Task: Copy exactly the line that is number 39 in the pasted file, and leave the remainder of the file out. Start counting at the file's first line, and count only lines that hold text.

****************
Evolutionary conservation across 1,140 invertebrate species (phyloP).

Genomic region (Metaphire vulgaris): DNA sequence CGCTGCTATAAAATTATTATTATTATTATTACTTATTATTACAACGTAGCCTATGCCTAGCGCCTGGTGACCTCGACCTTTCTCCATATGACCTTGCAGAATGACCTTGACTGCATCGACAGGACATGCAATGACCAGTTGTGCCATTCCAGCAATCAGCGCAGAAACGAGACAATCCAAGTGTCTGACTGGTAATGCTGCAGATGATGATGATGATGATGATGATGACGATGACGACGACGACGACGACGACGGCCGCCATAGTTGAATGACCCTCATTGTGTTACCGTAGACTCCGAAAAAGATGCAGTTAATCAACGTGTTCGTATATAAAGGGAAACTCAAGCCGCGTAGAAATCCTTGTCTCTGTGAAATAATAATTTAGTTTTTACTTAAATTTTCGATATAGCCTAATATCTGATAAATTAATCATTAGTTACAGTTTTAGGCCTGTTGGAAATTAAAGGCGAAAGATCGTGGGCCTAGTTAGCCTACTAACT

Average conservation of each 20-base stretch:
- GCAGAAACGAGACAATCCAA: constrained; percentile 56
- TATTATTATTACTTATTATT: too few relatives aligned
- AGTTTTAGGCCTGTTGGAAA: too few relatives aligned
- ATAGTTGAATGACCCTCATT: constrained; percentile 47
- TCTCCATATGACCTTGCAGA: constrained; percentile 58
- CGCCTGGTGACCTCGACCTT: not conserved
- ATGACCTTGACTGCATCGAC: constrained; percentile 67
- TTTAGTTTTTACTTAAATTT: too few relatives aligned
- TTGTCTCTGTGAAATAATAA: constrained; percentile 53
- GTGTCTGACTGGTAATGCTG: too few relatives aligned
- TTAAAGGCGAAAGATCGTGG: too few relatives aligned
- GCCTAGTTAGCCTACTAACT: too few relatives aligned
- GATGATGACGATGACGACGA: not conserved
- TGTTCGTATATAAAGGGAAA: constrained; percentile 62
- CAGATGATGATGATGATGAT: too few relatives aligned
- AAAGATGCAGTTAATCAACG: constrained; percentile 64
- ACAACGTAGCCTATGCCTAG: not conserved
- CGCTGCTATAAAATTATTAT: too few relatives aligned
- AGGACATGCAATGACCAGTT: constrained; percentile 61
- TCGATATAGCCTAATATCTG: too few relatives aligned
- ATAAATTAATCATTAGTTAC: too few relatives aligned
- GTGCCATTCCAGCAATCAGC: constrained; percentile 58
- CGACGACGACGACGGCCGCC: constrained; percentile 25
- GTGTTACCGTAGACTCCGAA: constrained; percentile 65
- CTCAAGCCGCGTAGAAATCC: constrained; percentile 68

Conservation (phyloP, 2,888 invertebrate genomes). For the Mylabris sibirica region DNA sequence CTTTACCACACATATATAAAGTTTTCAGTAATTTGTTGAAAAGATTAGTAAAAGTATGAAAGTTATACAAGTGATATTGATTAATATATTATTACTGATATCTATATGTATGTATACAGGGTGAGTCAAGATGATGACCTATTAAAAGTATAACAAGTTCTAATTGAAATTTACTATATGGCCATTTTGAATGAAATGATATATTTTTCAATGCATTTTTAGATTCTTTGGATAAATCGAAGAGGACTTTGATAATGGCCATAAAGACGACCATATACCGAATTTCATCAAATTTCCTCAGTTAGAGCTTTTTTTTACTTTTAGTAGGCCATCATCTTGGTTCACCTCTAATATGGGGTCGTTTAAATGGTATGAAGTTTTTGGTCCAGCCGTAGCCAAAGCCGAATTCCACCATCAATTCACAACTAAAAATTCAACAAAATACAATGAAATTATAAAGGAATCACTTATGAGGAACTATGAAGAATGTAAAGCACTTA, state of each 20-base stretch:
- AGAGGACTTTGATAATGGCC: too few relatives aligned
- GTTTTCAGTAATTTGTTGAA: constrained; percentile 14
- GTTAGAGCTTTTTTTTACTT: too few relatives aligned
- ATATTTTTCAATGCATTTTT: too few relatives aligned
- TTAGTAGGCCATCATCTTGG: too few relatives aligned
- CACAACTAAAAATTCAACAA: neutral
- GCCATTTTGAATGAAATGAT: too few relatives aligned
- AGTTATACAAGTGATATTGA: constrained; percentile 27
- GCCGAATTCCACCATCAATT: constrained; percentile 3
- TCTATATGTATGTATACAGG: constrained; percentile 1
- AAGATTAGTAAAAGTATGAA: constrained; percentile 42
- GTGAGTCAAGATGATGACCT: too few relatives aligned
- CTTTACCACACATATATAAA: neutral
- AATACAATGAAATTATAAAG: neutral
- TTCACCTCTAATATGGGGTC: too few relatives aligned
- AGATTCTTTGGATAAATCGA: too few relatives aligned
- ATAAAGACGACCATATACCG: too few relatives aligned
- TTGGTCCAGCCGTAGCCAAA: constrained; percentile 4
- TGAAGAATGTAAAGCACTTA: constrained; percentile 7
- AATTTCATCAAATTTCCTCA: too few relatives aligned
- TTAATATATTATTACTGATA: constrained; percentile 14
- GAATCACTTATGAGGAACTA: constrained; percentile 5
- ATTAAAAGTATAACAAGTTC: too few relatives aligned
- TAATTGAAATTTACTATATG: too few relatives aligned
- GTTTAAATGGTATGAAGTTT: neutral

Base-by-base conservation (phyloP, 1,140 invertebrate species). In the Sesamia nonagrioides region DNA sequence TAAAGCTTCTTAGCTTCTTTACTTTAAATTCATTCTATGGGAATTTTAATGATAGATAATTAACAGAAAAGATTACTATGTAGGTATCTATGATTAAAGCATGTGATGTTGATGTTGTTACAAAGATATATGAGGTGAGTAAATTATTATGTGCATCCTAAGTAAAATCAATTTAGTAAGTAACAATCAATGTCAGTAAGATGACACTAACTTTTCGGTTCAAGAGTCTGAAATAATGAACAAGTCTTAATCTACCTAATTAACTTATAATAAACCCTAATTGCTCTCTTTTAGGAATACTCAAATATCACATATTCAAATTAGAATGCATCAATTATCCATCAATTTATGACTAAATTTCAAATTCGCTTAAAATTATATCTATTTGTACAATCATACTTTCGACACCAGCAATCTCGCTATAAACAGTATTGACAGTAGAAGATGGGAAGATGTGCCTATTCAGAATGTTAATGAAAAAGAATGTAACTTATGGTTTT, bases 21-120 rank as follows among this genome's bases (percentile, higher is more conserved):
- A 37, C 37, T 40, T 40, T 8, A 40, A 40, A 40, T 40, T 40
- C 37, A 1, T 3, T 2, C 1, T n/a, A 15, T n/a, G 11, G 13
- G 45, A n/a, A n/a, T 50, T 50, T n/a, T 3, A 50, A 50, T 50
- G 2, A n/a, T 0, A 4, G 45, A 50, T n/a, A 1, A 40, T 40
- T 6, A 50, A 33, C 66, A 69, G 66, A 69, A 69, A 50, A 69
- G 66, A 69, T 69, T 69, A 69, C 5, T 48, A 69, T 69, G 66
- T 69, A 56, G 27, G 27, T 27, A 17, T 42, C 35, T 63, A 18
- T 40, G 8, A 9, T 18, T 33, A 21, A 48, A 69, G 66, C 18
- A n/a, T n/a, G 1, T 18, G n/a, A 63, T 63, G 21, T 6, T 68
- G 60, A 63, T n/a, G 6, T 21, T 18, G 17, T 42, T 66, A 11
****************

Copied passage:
- TCTATATGTATGTATACAGG: constrained; percentile 1